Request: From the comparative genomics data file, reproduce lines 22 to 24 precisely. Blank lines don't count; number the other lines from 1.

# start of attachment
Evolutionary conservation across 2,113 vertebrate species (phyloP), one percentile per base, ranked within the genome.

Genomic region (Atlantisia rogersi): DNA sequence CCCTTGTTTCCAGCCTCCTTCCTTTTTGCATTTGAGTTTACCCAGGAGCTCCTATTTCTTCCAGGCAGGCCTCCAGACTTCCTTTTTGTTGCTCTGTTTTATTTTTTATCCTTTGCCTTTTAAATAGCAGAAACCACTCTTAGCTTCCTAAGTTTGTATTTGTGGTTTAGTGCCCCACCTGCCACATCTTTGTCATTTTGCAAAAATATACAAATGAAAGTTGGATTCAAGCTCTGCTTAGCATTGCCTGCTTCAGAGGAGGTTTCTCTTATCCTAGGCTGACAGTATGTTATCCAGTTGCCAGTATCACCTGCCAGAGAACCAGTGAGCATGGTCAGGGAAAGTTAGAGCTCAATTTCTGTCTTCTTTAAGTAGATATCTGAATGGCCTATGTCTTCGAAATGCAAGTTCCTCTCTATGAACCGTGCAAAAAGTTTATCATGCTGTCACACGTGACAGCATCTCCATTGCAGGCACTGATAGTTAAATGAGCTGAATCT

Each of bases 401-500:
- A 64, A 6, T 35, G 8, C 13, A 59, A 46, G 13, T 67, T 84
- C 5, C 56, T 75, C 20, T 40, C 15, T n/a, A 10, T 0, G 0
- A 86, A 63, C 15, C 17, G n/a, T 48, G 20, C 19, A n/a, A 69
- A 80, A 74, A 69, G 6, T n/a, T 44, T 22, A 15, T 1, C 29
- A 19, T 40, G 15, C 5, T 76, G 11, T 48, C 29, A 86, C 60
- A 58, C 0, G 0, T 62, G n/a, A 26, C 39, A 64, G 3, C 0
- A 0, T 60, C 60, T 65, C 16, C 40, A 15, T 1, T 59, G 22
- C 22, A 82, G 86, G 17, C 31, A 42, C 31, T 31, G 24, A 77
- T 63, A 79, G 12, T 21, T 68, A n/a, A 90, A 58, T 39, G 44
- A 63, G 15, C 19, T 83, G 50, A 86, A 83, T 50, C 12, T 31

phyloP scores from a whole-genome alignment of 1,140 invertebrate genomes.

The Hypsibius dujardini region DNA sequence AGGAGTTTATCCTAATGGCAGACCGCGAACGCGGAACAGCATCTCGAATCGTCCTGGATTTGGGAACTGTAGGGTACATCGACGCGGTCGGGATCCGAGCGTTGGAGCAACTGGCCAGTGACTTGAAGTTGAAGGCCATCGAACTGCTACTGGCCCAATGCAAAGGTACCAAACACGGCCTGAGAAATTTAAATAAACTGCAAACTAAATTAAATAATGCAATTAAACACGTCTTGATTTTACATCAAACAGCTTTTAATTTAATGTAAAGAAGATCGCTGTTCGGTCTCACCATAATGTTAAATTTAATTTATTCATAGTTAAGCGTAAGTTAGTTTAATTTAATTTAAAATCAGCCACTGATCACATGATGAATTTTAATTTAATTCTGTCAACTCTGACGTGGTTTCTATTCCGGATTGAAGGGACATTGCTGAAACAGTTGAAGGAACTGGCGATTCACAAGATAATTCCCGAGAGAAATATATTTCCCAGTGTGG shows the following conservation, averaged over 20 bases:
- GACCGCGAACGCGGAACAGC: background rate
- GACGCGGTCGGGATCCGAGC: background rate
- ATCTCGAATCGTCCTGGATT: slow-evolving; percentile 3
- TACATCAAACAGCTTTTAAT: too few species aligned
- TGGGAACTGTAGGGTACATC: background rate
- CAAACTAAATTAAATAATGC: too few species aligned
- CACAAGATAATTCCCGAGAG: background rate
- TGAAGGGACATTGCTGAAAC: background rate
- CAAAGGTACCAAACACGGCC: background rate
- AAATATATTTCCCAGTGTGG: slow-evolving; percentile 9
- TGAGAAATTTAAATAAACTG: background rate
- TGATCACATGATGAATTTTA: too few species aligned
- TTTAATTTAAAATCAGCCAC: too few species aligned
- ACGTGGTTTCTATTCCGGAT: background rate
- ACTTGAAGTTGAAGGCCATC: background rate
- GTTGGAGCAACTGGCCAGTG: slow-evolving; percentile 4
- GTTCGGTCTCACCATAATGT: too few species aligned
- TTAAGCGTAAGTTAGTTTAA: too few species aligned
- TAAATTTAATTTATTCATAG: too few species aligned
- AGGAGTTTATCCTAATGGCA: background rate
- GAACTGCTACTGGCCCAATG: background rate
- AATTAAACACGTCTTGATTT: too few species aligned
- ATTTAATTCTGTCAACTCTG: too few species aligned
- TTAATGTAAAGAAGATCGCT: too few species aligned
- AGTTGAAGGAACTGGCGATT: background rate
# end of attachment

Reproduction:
- CACAAGATAATTCCCGAGAG: background rate
- TGAAGGGACATTGCTGAAAC: background rate
- CAAAGGTACCAAACACGGCC: background rate